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Advances in Hematology
Volume 2016 (2016), Article ID 7302912, 7 pages
Research Article

Glucose-6-Phosphate Dehydrogenase Deficiency and Sickle Cell Trait among Prospective Blood Donors: A Cross-Sectional Study in Berekum, Ghana

1Department of Medical Laboratory Technology, School of Allied Health Sciences, University of Cape Coast, Cape Coast, Ghana
2Holy Family Hospital, Berekum, Brong-Ahafo Region, Ghana

Received 25 May 2016; Revised 4 August 2016; Accepted 25 August 2016

Academic Editor: Emili Montserrat

Copyright © 2016 Patrick Adu et al. This is an open access article distributed under the Creative Commons Attribution License, which permits unrestricted use, distribution, and reproduction in any medium, provided the original work is properly cited.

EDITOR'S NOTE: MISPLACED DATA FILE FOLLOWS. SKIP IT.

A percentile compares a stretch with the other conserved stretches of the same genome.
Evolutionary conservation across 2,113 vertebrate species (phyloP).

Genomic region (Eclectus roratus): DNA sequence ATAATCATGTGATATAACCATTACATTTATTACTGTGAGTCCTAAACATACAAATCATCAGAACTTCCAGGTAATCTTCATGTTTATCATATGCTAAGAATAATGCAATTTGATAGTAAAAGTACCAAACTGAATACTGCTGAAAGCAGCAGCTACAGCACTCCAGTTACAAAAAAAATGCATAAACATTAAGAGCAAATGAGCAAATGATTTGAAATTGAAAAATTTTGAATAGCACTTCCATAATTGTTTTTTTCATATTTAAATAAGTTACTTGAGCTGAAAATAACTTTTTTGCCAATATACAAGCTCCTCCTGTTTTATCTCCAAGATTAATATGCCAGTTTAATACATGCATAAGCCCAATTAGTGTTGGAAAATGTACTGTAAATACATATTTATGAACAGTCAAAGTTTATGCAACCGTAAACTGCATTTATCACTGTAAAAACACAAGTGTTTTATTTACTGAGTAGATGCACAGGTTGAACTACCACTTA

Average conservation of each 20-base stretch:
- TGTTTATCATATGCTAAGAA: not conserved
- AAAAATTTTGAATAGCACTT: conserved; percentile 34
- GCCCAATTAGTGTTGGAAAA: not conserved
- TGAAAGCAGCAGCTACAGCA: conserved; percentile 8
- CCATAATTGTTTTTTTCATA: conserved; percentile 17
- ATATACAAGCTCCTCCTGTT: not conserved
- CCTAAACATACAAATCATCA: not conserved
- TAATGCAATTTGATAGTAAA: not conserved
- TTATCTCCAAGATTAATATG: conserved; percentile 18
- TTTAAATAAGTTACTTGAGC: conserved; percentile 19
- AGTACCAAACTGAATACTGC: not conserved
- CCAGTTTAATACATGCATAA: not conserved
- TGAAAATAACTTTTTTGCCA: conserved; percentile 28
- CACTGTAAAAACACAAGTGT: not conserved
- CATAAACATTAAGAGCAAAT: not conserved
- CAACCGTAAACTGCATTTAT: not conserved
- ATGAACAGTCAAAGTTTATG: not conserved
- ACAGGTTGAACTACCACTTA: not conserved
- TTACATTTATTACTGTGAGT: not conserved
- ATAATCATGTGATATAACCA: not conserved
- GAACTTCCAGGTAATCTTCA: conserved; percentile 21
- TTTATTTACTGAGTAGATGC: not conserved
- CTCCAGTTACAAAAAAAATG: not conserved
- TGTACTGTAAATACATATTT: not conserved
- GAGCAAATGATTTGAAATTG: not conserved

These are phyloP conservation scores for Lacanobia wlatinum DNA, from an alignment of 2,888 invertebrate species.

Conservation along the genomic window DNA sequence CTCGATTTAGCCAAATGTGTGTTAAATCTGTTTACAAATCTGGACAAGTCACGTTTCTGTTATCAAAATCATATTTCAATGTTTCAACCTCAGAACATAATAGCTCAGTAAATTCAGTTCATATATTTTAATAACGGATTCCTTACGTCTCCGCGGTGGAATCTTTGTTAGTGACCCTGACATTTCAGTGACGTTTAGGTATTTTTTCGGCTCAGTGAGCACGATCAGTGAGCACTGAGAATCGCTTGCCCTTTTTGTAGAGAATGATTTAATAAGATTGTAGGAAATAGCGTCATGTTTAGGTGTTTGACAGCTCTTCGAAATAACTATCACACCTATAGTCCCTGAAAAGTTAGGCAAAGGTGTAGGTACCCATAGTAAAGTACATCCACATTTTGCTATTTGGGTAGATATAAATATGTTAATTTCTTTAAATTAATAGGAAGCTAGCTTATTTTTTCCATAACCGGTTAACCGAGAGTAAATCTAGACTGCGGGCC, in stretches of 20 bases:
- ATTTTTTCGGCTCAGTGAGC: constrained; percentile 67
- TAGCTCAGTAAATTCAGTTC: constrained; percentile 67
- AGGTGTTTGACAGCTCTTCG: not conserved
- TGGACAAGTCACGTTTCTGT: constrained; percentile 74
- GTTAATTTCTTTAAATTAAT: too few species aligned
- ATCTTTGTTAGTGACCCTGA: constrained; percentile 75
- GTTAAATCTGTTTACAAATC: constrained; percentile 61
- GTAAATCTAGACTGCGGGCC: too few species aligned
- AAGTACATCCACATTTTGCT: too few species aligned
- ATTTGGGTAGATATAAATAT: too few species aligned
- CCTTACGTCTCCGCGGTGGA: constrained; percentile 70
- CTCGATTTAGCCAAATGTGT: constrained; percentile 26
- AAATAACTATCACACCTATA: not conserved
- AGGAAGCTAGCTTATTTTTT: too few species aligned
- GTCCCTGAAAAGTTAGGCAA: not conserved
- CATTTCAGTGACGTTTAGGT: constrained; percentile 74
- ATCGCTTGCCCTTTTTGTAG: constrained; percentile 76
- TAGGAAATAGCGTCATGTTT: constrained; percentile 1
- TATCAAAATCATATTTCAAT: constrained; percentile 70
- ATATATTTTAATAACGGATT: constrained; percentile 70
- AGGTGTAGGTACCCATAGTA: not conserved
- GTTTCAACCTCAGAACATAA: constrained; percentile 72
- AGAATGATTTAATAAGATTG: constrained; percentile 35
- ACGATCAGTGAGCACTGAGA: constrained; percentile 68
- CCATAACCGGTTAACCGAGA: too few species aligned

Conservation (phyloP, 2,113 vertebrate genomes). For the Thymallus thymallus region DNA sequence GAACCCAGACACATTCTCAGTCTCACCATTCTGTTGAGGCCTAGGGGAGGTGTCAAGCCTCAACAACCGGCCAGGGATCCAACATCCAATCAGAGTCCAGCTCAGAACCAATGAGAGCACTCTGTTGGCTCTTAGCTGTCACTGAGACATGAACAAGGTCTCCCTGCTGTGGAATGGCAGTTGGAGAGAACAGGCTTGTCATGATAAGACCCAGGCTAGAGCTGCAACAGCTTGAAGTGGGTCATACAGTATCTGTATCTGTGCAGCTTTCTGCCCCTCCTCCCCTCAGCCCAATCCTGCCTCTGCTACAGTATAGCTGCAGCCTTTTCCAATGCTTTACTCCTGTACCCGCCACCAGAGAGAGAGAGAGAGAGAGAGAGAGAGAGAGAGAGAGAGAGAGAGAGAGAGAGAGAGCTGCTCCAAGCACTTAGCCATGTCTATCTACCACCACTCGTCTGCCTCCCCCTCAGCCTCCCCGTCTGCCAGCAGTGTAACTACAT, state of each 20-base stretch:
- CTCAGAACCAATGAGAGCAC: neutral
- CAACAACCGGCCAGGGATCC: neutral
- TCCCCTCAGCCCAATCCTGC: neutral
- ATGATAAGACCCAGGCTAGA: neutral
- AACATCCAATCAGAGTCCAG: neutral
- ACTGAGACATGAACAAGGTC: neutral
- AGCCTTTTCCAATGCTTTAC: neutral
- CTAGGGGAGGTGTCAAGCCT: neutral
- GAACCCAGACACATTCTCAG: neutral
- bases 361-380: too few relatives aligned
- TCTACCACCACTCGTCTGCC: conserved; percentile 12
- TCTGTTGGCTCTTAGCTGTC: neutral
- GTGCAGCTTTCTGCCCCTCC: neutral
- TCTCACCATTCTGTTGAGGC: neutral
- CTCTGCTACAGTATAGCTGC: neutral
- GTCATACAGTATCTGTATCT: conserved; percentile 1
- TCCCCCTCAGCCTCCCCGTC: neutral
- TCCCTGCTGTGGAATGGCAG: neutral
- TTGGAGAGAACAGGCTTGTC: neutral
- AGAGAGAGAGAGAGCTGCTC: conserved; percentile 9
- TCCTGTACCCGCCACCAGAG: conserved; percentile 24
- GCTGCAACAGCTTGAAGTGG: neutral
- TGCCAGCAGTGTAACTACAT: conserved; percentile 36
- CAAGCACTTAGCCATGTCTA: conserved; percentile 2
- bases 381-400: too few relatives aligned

Background. Blood transfusion is a therapeutic procedure usually undertaken in patients with severe anaemia. In Ghana, severe anaemia is mostly due to malaria caused by severe Plasmodium falciparum infection, road traffic accidents, and haemoglobinopathy-induced acute haemolysis. Method. This cross-sectional study evaluated coinheritance of sickle cell haemoglobin variant and G6PD enzymopathy among individuals that donated blood at the Holy Trinity Hospital, Berekum, in the Brong-Ahafo Region, Ghana. Demographic data and other pertinent information were captured using questionnaire. Sickle cell haemoglobin variants were determined using cellulose acetate electrophoresis (pH 8.6). Qualitative G6PD status and quantitative G6PD enzyme activity were determined using methaemoglobin reduction and Trinity Biotech G6PD test kit, respectively. Results. Prevalence of sickle cell trait (SCT) and G6PD enzymopathy coinheritance was 7%. In addition, 19.5% of the donors had 10%–60% of normal G6PD enzyme activity suggesting that these donor units are prone to stressor-induced acute haemolysis when given to recipients. Mild G6PD activity (, OR: 2.410 (CI: 1.049–5.534)), commercial (, OR: 5.609 (CI: 1.309–24.035)), and voluntary (, OR: 2.404 (CI: 1.071–5.397)) donors were significantly associated with SCT. Conclusion. Screening for red cell pathologies must be incorporated into existing protocols for populations with high incidence of haemoglobinopathies to protect high-risk recipients.